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Verizon Wireless Speed Test
Does Verizon's data speeds match its awesome coverage? Not really.
Verizon has been the king of coverage for as long as Reviews.org has existed, but it's always been a closer race when it comes to data speeds. Let’s see how Verizon performs during a hands-on speed test.
Data speeds refers to how quickly your phone can download information from the internet. The faster your phone can download stuff, the more quickly you can browse the internet.
What are Verizon’s advertised speeds?
According to Verizon, download speeds range from 5–50 Mbps, which is a massive range. We sampled over 40,000 Verizon mobile users and got an average download speed of 32.2 Mbps—right in the middle of the advertised range. From our data, Verizon falls just slightly behind T-Mobile (by about .5 Mbps) for the fastest average download speeds. It's the same story with upload speeds, Verizon gets beat out by T-Mobile by about 2.8 Mbps. Here's what the averages look like amongst the Big Three wireless networks.
Verizon wireless speed test
We’re going to test Verizon’s data speeds in three different locations—from a home in the suburbs, a crowded supermarket in the city, and as deep in the wilderness as my basic Nike’s can take me. At a glance, these are the speed tests results we got for Verizon.
Speed test from home
- Download speed: 13.9 Mbps
- Upload speed: 11.6 Mbps
I honestly couldn’t believe this Verizon speed test result at first. I performed the test over and over, and even used a different speed test tool. Nope, turns out it's true—Verizon has absolutely terrible data speeds in my neighborhood. The final nail in the coffin was when I tried to open a YouTube video on my wireless connection, and uh, this happened.
Don’t be fooled, that spinning wheel isn’t anything on your end—that’s literally how long it took me to open YouTube. I was tempted to stop recording after about 15 seconds or so, but I wanted to see it to the end. It took about 30 seconds to open a YouTube video. We’re not mad Verizon, we’re just disappointed.
Speed test at the supermarket
- Download speed: 82 kilobytes per second
- Upload speed: 524 kilobytes per second
For this speed test, I went to a grocery store that I don’t usually frequent. The results were, uh, terrible. But you should definitely take it with a grain of salt.
I kid you not, I walked around this store for an hour trying to find a spot with a decent signal, but the numbers you see above you are the best that could be found. I asked an employee (an AT&T user) if they had trouble with their cell phone service, and they responded that this particular grocery store is a bit of a dead zone. Even with its top coverage, Verizon still isn’t immune to dead zones.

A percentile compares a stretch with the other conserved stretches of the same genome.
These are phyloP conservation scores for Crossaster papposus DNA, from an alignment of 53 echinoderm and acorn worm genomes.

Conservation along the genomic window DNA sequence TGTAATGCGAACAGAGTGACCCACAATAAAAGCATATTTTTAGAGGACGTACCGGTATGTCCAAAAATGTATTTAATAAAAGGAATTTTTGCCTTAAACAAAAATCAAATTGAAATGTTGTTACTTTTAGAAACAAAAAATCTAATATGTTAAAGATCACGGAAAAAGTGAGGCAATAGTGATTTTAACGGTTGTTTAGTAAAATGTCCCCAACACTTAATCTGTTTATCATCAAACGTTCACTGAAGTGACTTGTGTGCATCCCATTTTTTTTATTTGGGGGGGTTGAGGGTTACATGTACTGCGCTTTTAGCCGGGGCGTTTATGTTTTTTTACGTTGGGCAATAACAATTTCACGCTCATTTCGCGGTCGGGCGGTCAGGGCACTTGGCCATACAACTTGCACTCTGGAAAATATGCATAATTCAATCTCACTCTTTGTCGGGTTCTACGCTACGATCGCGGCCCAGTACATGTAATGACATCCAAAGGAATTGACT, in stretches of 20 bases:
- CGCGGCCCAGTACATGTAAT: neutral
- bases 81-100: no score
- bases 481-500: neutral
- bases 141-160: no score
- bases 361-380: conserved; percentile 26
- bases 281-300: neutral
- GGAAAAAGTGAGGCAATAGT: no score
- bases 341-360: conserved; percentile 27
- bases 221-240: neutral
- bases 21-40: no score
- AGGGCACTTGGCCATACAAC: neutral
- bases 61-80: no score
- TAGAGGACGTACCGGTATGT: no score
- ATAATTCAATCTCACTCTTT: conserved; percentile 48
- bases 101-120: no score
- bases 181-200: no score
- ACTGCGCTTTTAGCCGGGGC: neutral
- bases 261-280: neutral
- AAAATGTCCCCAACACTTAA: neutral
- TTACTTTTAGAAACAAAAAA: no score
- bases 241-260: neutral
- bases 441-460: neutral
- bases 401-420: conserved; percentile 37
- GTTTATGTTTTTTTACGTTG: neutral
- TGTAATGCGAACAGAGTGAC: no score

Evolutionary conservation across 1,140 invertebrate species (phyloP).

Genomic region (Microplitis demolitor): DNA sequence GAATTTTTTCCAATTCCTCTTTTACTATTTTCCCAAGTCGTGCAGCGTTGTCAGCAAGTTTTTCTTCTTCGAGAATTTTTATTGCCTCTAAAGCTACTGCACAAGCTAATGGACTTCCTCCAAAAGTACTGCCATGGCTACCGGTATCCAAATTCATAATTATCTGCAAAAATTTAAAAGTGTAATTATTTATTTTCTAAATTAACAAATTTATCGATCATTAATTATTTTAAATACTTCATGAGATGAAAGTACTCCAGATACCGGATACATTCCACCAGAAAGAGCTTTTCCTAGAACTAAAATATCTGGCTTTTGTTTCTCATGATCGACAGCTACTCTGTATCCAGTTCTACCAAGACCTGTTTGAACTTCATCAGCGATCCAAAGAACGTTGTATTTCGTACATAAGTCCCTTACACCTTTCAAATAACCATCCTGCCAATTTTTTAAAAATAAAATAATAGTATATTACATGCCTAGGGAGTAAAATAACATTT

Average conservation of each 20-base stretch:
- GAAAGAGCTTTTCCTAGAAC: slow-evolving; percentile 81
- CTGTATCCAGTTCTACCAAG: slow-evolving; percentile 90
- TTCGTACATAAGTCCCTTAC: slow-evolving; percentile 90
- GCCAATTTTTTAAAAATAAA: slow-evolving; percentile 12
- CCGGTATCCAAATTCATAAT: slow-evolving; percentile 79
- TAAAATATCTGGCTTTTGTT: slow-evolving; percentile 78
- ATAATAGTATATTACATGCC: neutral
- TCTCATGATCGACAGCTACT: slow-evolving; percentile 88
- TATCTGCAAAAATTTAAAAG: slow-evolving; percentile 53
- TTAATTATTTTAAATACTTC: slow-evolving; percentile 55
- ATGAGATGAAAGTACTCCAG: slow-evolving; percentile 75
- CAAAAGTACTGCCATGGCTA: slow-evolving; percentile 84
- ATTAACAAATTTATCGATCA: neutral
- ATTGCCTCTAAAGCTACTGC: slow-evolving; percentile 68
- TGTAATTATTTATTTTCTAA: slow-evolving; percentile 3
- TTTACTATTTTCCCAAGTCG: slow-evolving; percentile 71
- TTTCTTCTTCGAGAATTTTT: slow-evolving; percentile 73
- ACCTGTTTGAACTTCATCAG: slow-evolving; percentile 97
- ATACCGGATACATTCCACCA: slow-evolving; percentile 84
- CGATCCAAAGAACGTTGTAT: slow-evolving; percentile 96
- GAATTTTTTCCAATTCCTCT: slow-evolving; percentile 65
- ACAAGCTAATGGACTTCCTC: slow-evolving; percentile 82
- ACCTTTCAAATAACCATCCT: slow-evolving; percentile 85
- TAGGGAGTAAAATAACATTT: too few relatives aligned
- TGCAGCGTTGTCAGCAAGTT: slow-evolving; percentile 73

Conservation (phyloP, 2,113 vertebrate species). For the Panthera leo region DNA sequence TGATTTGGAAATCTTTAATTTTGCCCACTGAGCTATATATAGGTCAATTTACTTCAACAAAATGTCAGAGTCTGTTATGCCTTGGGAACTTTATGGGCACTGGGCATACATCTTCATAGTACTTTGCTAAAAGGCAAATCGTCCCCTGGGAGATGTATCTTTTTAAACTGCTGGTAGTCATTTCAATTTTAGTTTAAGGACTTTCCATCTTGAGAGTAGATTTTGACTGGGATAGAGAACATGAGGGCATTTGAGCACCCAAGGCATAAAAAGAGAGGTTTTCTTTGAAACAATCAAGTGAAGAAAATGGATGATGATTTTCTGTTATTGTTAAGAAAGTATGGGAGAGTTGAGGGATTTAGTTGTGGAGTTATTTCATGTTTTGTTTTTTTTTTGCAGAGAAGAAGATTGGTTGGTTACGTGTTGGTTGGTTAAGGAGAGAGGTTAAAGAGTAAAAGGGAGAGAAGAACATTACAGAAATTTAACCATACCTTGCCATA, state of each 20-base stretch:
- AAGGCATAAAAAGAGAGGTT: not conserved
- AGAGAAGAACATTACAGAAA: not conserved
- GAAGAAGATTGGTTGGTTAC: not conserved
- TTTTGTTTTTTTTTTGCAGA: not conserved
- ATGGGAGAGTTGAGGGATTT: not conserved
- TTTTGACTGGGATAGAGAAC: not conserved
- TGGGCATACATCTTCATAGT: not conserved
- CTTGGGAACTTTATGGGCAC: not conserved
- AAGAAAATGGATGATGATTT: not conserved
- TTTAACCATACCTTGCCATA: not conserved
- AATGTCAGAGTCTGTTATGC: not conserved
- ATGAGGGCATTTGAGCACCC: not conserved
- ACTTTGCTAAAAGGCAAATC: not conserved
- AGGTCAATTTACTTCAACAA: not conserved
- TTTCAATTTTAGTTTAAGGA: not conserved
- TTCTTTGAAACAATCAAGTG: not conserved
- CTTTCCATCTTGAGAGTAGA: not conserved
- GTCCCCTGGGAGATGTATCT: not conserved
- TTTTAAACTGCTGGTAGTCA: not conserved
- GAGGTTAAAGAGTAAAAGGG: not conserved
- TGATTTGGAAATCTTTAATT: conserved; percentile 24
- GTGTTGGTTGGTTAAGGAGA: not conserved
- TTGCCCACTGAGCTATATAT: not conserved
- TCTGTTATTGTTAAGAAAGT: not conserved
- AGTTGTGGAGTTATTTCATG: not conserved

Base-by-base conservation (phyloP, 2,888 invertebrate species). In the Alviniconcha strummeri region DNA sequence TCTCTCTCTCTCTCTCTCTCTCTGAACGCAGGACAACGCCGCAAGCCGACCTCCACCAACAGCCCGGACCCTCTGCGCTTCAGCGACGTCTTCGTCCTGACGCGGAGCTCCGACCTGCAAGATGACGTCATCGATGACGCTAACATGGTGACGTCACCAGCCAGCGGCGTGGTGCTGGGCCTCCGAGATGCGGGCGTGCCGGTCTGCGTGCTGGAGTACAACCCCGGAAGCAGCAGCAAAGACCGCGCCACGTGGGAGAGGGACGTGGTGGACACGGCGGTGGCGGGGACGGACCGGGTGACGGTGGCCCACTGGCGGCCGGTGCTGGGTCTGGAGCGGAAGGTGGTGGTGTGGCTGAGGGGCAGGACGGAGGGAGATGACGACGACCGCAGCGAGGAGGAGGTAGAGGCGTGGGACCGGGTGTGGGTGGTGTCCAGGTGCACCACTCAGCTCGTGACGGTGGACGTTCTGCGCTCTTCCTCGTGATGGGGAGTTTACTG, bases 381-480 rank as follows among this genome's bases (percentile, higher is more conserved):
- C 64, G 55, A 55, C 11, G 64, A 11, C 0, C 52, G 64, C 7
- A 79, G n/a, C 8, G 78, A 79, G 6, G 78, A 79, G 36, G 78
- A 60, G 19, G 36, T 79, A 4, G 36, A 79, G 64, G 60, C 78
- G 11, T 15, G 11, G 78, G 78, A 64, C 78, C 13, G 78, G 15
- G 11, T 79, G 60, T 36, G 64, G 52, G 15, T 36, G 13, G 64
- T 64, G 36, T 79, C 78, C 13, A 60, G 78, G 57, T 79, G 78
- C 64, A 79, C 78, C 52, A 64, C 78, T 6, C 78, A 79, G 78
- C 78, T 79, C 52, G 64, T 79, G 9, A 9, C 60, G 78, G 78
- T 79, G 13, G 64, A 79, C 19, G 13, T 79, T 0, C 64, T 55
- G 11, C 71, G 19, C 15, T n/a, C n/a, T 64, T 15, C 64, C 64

It takes 1000 kilobytes to make a megabyte, so needless to say, Verizon’s wireless speeds in this particular supermarket were absolutely abysmal.
We will spare you the YouTube test—it didn’t even work.
Speed test from a hike
- Download speed: 73.9 Mbps
- Upload speed: 23.4 Mbps
One of Verizon’s main claims to fame is its impressive coverage in rural areas, but after the suburb speed test going so poorly, I can’t say I was optimistic. However, Verizon returned to form with our speed test in the mountains of Utah.
Verizon pulled down an impressive 73.9 Mbps download speed and a 23.4 Mbps upload speed. For the record, that’s the second-highest download speed we’ve seen among major providers, and the highest upload speed we’ve seen. In other words, you should have no problem uploading your Instagram stories during your hike, and you can check your feed during a rest. Don’t let anybody give you grief for checking your phone during a hike—nature is great and all, but you know, sometimes we need a break.
Verizon performed well (as expected) in our YouTube test, only giving me about three rotations of the buffering circle before loading the video. And yes, in case you’re curious, I am very tempted to buy the new Tony Hawk Pro Skater remake.
Verizon Speed test takeaways
This was a sobering series of tests for Verizon—it turns out that even the best coverage provider isn’t impervious to dead zones. Honestly, I was expecting Verizon to outperform AT&T and T-Mobile in every category, basically anywhere we went, and that wasn’t the case. The only place where Verizon shined was during a hike, and even then it fell behind AT&T’s data speeds.
Granted, this series of tests took place within a 80-mile radius in Utah, so your experience will likely be different in different areas of the country. But overall, Verizon underperformed our expectations when it comes to data speeds.
Verizon cell phone plans
Verizon still averages around 32 Mbps of download speeds around the country, and covers 70% of the country with 4G coverage. Even if our tests fell outside Verizon’s strongest coverage, you might have a much better experience. Here’s what Verizon cell phone plans look like right now.